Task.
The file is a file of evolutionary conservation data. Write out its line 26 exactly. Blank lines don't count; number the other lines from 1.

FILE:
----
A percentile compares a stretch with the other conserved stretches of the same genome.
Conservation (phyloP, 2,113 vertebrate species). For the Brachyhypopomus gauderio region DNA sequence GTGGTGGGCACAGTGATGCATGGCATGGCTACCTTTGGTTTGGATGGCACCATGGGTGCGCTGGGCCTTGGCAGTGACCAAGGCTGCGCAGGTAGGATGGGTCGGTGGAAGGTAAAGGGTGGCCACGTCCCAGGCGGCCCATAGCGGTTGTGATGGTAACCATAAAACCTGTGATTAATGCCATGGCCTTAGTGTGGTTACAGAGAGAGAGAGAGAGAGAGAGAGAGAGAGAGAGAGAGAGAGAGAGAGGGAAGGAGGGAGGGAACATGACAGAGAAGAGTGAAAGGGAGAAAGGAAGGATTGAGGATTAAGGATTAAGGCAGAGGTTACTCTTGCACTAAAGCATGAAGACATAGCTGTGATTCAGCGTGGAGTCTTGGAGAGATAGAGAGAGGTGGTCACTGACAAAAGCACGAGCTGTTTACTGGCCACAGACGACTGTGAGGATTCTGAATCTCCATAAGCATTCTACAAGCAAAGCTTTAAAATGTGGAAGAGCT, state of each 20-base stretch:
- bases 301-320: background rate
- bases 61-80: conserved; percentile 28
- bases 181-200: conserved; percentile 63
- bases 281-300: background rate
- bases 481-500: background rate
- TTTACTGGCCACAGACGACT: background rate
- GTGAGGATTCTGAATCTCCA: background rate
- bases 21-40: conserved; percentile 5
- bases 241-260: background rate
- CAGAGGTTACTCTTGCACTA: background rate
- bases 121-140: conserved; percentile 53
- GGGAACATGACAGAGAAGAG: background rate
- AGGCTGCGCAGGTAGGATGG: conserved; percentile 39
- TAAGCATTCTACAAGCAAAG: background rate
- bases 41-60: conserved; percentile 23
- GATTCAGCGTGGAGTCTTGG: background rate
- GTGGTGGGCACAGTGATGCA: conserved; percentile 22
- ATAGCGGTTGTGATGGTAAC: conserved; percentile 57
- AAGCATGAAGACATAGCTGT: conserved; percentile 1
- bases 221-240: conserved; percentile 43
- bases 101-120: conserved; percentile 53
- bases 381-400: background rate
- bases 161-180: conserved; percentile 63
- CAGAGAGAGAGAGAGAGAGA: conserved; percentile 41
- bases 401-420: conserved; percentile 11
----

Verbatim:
- CAGAGAGAGAGAGAGAGAGA: conserved; percentile 41